81

Most tutorials are Entity Framework with no mention of Ado.Net in .Net Core projects. I have a "legacy" database, so a EF/"Code-First" approach is not an option.

For ADO.NET connections, is the System.Data.SqlClient available to an ASP.NET Core project?

It is available when I use a .NET Framework project template but is it still available in a .NET Core project?

6
  • 12
    Well have you tried using it in a .NET Core project? That seems like the most obvious first piece of research to do.
    – Jon Skeet
    Jul 21, 2016 at 17:31
  • 1
    I already did, I cannot compile because "SqlDataAdapter could not be found". Apparently System.Data is not available in .NET Core project. There are two options: Web application .NET Core using Core Framework, and another Web application .NET core using .NET Framework. When I choose the first one I got that problem. Jul 21, 2016 at 17:45
  • Well it wouldn't be available without adding a dependency - but you should try to see whether there's a .NET Core compatible dependency you could use...
    – Jon Skeet
    Jul 21, 2016 at 17:48
  • So, I have to install System.Data.SqlClient via NuGet? Jul 21, 2016 at 17:53
  • 1
    Well, via a nuget package, but not via the nuget client... you'd express it as a dependency in your project file.
    – Jon Skeet
    Jul 21, 2016 at 18:30

6 Answers 6

37

The existing SqlConnection and other related connections still exists within the System.Data.SqlClient namespace and should work as expected using the full framework or .NET Core.

You'll just need to add the appropriate references and using statements to include it such as through the System.Data.SqlClient namespace as seen below in your project.json file :

enter image description here

and then call it via the syntax you are accustomed to :

using(var connection = new SqlConnection("{your-connection-string}"))
{
      // Do work here
}

So as long as you have a valid connection string to connect to your existing legacy database, you should be just fine.

Regarding ORM Usage

I also found that some people are using Dapper, a Micro-ORM replacement for Entity Framework, apparenty more flexible. It is there any advantages of using it instead ADO.NET?

These ORMs (object-relational mappers) are handy and often powerful tools that can more easily map your existing database data to specific classes and objects, which can make them easier to use (as opposed to iterating through a data reader, parsing each of your rows and building each object manually).

As far as performance goes, it ultimately depends on what you are going to be doing with your queries. ADO.NET will generally be the fastest as it a bare-bones connection to the database, however in some scenarios Dapper can actually beat it out. Entity Framework, while very useful, generally trails behind in performance, simply because it is such a large ORM.

Again - it ultimately depends on what you are doing, but all are viable options.

4
  • I'm unsure what to make of your answer because Entity Framework 6 uses ADO.NET internally, whereas EF Core seems to use its own "database provider" framework (if I understand it correctly) - seems like a needless duplication of code.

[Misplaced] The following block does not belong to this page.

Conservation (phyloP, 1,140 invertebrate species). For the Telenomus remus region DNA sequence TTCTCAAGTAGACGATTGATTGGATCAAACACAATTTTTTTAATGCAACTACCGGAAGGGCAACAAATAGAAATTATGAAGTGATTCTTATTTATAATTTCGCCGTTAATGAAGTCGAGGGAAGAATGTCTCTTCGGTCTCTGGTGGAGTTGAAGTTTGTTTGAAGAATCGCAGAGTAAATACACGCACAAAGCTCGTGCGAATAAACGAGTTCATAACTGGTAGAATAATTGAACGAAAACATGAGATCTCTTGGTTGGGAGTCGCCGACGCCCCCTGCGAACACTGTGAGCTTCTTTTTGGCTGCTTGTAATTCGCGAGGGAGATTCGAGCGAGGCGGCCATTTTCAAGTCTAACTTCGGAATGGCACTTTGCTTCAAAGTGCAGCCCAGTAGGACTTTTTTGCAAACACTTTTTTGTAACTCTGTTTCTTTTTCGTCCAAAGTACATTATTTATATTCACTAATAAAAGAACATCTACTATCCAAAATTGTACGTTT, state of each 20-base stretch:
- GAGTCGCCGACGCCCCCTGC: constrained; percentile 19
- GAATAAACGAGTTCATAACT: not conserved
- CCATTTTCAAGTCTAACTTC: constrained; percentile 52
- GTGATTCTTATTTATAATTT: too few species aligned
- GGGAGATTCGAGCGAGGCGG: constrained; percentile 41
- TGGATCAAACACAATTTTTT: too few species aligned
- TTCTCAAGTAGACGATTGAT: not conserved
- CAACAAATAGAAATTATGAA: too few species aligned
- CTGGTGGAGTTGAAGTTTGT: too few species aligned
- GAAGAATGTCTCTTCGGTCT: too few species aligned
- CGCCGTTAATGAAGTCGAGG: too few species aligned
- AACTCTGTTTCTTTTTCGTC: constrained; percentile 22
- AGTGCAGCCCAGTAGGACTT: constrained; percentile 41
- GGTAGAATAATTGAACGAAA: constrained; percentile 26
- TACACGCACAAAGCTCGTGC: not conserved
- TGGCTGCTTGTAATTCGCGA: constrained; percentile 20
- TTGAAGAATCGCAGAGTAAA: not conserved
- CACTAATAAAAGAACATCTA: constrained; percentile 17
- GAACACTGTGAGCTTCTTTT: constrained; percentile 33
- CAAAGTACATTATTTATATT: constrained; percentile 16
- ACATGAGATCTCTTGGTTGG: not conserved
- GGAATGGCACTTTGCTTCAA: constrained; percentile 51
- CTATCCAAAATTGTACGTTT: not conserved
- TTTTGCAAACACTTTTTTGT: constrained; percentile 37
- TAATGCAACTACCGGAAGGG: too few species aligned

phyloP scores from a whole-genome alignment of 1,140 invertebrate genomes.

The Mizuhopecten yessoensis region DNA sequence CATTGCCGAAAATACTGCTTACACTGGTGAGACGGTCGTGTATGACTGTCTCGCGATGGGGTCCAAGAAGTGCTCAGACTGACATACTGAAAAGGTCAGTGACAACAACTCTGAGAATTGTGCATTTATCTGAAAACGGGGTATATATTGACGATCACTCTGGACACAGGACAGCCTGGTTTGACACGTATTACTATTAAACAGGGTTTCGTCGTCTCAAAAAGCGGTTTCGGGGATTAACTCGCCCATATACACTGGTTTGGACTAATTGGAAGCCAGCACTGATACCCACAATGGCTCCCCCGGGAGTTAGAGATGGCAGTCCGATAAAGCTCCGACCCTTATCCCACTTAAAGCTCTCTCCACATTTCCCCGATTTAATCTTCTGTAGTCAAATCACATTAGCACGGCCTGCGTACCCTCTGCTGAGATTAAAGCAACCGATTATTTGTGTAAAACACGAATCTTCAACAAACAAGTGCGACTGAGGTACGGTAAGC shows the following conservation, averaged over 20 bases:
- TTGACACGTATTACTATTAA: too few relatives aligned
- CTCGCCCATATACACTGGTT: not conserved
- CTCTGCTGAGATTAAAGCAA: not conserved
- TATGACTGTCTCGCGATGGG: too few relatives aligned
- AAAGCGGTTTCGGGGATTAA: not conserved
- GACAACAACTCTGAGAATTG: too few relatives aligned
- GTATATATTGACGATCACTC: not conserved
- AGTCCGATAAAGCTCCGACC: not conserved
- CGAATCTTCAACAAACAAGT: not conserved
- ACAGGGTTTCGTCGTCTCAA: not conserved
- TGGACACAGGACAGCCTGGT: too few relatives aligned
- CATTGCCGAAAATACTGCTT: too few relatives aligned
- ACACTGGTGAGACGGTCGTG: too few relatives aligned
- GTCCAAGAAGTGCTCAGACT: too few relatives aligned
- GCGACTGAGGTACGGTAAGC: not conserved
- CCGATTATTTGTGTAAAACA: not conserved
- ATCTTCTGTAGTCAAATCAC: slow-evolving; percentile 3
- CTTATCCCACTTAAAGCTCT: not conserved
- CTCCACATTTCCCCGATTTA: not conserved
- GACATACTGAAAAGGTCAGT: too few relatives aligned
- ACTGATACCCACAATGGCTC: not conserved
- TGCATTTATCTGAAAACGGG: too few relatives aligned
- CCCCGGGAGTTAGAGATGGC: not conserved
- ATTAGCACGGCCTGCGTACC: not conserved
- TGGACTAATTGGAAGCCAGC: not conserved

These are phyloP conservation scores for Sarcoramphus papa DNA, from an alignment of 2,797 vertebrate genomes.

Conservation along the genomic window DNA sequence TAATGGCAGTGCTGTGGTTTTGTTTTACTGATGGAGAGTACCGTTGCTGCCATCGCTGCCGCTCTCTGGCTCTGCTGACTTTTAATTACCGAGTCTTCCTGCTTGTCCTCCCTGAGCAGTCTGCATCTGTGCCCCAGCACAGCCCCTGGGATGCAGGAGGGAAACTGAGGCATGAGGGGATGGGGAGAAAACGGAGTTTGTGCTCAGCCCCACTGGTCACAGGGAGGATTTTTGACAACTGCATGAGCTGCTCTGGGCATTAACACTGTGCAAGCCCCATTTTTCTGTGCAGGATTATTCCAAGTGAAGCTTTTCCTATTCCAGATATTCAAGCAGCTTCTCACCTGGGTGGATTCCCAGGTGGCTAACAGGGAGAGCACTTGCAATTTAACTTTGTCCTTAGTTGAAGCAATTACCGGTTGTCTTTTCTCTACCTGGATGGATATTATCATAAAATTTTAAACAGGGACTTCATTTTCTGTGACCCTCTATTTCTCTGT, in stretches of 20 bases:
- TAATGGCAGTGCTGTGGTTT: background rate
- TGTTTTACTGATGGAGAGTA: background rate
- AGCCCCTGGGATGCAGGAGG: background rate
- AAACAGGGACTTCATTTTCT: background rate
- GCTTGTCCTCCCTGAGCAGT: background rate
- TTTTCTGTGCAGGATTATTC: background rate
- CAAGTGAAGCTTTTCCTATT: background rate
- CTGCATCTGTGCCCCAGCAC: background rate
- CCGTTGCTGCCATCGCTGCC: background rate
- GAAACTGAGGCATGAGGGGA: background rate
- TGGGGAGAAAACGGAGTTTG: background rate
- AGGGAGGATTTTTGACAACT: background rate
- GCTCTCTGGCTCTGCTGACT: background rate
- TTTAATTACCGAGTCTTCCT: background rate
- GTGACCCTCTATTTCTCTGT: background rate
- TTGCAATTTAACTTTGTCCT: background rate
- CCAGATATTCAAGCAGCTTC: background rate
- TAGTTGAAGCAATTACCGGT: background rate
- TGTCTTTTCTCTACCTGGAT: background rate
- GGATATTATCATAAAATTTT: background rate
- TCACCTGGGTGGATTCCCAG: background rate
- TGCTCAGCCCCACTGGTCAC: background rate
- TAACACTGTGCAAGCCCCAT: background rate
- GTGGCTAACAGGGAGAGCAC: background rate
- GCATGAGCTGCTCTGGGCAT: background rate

– Dai
    Apr 14, 2017 at 0:31
  • 2
    What do you mean by "legacy database"?
    – John
    May 22, 2017 at 7:40
  • @John he means the database that the question describes as a legacy database. I think it just means "pre-existing" as opposed to one that's developed in step with an application.
    – Peter Wone
    Sep 4, 2019 at 23:56
  • My bad. Perhaps "pre-existing" was a more appropriate term. An edit could be suggested, but keep in mind is question from 4 years ago. Oct 9, 2020 at 7:01
22

.NET Core 2.0 has DataSet, DataTable and SQlDataAdapter. See my answer at https://blogs.msdn.microsoft.com/devfish/2017/05/15/exploring-datatable-and-sqldbadapter-in-asp-net-core-2-0/ .

Code below works fine

public static DataTable ExecuteDataTableSqlDA(SqlConnection conn, CommandType cmdType, string cmdText, SqlParameter[] cmdParms)
 {
 System.Data.DataTable dt = new DataTable();
 System.Data.SqlClient.SqlDataAdapter da = new SqlDataAdapter(cmdText, conn);
 da.Fill(dt);
 return dt;
 }
15

As Joe Healy mentioned in his answer in DotNet Core 2.0 it is possible to use all System.Data features.

Add nugets:

  • Microsoft.Extensions.Configuration
  • Microsoft.Extensions.Configuration.Json -- to read connection string from json
  • System.Data.Common
  • System.Data.SqlClient

config.json example:

{
  "connectionString": "your-db-connection-settings"
}

Here is a full console app example.

class Program
{
    static void Main(string[] args)
    {
        var configuration = new ConfigurationBuilder()
            .SetBasePath(Directory.GetCurrentDirectory())
            .AddJsonFile("config.json", false)
            .Build();

        var connectionString = configuration.GetSection("connectionString").Value;

        if(string.IsNullOrEmpty(connectionString))
            throw new ArgumentException("No connection string in config.json");

        using (var conn = new SqlConnection(connectionString))
        {
            var sql = "SELECT * FROM ExampleTable";
            using (var cmd = new SqlCommand(sql, conn))
            {
                using (var adapter = new SqlDataAdapter(cmd))
                {
                    var resultTable = new DataTable();
                    adapter.Fill(resultTable);
                }
            }
        }
    }
}
1